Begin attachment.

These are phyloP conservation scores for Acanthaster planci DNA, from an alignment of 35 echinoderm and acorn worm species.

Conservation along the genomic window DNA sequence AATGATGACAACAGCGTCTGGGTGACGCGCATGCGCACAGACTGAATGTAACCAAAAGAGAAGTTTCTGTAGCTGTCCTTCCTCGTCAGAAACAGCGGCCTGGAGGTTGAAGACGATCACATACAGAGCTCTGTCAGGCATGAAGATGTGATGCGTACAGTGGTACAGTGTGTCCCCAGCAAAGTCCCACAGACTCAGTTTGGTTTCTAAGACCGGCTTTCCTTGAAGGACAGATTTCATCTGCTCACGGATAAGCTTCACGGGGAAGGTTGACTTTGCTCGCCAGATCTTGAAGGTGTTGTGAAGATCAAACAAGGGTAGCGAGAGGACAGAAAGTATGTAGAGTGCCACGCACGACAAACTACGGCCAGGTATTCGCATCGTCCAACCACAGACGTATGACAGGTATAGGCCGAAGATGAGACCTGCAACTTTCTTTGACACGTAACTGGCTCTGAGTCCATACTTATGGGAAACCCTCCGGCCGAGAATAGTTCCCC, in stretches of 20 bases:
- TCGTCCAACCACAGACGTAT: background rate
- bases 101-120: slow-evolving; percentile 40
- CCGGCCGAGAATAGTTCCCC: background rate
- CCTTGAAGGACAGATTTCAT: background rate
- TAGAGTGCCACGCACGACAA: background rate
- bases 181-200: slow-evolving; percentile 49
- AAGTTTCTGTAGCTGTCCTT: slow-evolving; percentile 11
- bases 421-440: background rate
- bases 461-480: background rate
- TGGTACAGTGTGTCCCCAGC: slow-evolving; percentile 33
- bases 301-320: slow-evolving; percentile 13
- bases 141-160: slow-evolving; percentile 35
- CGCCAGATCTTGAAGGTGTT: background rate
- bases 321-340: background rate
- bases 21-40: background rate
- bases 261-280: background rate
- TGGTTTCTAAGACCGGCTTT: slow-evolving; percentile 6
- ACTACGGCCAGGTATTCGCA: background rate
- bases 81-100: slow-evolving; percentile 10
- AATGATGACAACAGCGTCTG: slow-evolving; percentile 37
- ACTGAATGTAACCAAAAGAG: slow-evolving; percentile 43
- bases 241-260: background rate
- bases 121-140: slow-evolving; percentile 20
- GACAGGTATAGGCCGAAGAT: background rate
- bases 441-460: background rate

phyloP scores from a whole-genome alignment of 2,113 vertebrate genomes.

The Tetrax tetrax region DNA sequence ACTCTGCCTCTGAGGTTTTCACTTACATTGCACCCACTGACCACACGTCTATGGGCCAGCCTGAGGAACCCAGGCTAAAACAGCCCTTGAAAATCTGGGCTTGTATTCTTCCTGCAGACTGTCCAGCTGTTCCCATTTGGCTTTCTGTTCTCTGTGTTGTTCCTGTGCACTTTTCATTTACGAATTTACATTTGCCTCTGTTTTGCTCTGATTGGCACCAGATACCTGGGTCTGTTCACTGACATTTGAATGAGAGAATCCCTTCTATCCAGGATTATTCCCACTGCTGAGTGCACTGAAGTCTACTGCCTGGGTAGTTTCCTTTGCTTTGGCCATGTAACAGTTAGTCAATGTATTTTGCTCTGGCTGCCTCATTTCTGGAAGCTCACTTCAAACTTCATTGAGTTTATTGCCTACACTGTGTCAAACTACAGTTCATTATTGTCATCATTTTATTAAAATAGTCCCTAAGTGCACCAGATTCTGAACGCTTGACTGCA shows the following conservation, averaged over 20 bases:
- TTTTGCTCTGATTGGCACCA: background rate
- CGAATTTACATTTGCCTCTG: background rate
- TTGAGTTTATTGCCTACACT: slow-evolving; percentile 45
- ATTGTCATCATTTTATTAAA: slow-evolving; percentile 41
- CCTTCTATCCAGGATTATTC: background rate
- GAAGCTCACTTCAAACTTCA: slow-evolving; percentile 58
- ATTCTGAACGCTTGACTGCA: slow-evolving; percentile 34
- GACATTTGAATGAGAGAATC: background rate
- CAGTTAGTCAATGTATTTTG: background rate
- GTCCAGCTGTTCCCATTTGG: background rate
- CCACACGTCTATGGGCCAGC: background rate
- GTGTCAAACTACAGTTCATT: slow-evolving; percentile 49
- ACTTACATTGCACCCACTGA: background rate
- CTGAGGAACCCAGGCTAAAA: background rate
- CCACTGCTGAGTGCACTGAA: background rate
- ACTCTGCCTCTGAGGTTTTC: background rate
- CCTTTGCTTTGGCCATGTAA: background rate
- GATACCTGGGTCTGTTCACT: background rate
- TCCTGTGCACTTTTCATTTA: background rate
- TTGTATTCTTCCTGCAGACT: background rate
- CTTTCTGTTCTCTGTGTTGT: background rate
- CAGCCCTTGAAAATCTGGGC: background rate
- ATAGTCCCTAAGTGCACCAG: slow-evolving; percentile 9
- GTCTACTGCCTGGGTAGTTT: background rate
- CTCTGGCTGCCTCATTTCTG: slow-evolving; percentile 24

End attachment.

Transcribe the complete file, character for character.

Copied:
These are phyloP conservation scores for Acanthaster planci DNA, from an alignment of 35 echinoderm and acorn worm species.

Conservation along the genomic window DNA sequence AATGATGACAACAGCGTCTGGGTGACGCGCATGCGCACAGACTGAATGTAACCAAAAGAGAAGTTTCTGTAGCTGTCCTTCCTCGTCAGAAACAGCGGCCTGGAGGTTGAAGACGATCACATACAGAGCTCTGTCAGGCATGAAGATGTGATGCGTACAGTGGTACAGTGTGTCCCCAGCAAAGTCCCACAGACTCAGTTTGGTTTCTAAGACCGGCTTTCCTTGAAGGACAGATTTCATCTGCTCACGGATAAGCTTCACGGGGAAGGTTGACTTTGCTCGCCAGATCTTGAAGGTGTTGTGAAGATCAAACAAGGGTAGCGAGAGGACAGAAAGTATGTAGAGTGCCACGCACGACAAACTACGGCCAGGTATTCGCATCGTCCAACCACAGACGTATGACAGGTATAGGCCGAAGATGAGACCTGCAACTTTCTTTGACACGTAACTGGCTCTGAGTCCATACTTATGGGAAACCCTCCGGCCGAGAATAGTTCCCC, in stretches of 20 bases:
- TCGTCCAACCACAGACGTAT: background rate
- bases 101-120: slow-evolving; percentile 40
- CCGGCCGAGAATAGTTCCCC: background rate
- CCTTGAAGGACAGATTTCAT: background rate
- TAGAGTGCCACGCACGACAA: background rate
- bases 181-200: slow-evolving; percentile 49
- AAGTTTCTGTAGCTGTCCTT: slow-evolving; percentile 11
- bases 421-440: background rate
- bases 461-480: background rate
- TGGTACAGTGTGTCCCCAGC: slow-evolving; percentile 33
- bases 301-320: slow-evolving; percentile 13
- bases 141-160: slow-evolving; percentile 35
- CGCCAGATCTTGAAGGTGTT: background rate
- bases 321-340: background rate
- bases 21-40: background rate
- bases 261-280: background rate
- TGGTTTCTAAGACCGGCTTT: slow-evolving; percentile 6
- ACTACGGCCAGGTATTCGCA: background rate
- bases 81-100: slow-evolving; percentile 10
- AATGATGACAACAGCGTCTG: slow-evolving; percentile 37
- ACTGAATGTAACCAAAAGAG: slow-evolving; percentile 43
- bases 241-260: background rate
- bases 121-140: slow-evolving; percentile 20
- GACAGGTATAGGCCGAAGAT: background rate
- bases 441-460: background rate

phyloP scores from a whole-genome alignment of 2,113 vertebrate genomes.

The Tetrax tetrax region DNA sequence ACTCTGCCTCTGAGGTTTTCACTTACATTGCACCCACTGACCACACGTCTATGGGCCAGCCTGAGGAACCCAGGCTAAAACAGCCCTTGAAAATCTGGGCTTGTATTCTTCCTGCAGACTGTCCAGCTGTTCCCATTTGGCTTTCTGTTCTCTGTGTTGTTCCTGTGCACTTTTCATTTACGAATTTACATTTGCCTCTGTTTTGCTCTGATTGGCACCAGATACCTGGGTCTGTTCACTGACATTTGAATGAGAGAATCCCTTCTATCCAGGATTATTCCCACTGCTGAGTGCACTGAAGTCTACTGCCTGGGTAGTTTCCTTTGCTTTGGCCATGTAACAGTTAGTCAATGTATTTTGCTCTGGCTGCCTCATTTCTGGAAGCTCACTTCAAACTTCATTGAGTTTATTGCCTACACTGTGTCAAACTACAGTTCATTATTGTCATCATTTTATTAAAATAGTCCCTAAGTGCACCAGATTCTGAACGCTTGACTGCA shows the following conservation, averaged over 20 bases:
- TTTTGCTCTGATTGGCACCA: background rate
- CGAATTTACATTTGCCTCTG: background rate
- TTGAGTTTATTGCCTACACT: slow-evolving; percentile 45
- ATTGTCATCATTTTATTAAA: slow-evolving; percentile 41
- CCTTCTATCCAGGATTATTC: background rate
- GAAGCTCACTTCAAACTTCA: slow-evolving; percentile 58
- ATTCTGAACGCTTGACTGCA: slow-evolving; percentile 34
- GACATTTGAATGAGAGAATC: background rate
- CAGTTAGTCAATGTATTTTG: background rate
- GTCCAGCTGTTCCCATTTGG: background rate
- CCACACGTCTATGGGCCAGC: background rate
- GTGTCAAACTACAGTTCATT: slow-evolving; percentile 49
- ACTTACATTGCACCCACTGA: background rate
- CTGAGGAACCCAGGCTAAAA: background rate
- CCACTGCTGAGTGCACTGAA: background rate
- ACTCTGCCTCTGAGGTTTTC: background rate
- CCTTTGCTTTGGCCATGTAA: background rate
- GATACCTGGGTCTGTTCACT: background rate
- TCCTGTGCACTTTTCATTTA: background rate
- TTGTATTCTTCCTGCAGACT: background rate
- CTTTCTGTTCTCTGTGTTGT: background rate
- CAGCCCTTGAAAATCTGGGC: background rate
- ATAGTCCCTAAGTGCACCAG: slow-evolving; percentile 9
- GTCTACTGCCTGGGTAGTTT: background rate
- CTCTGGCTGCCTCATTTCTG: slow-evolving; percentile 24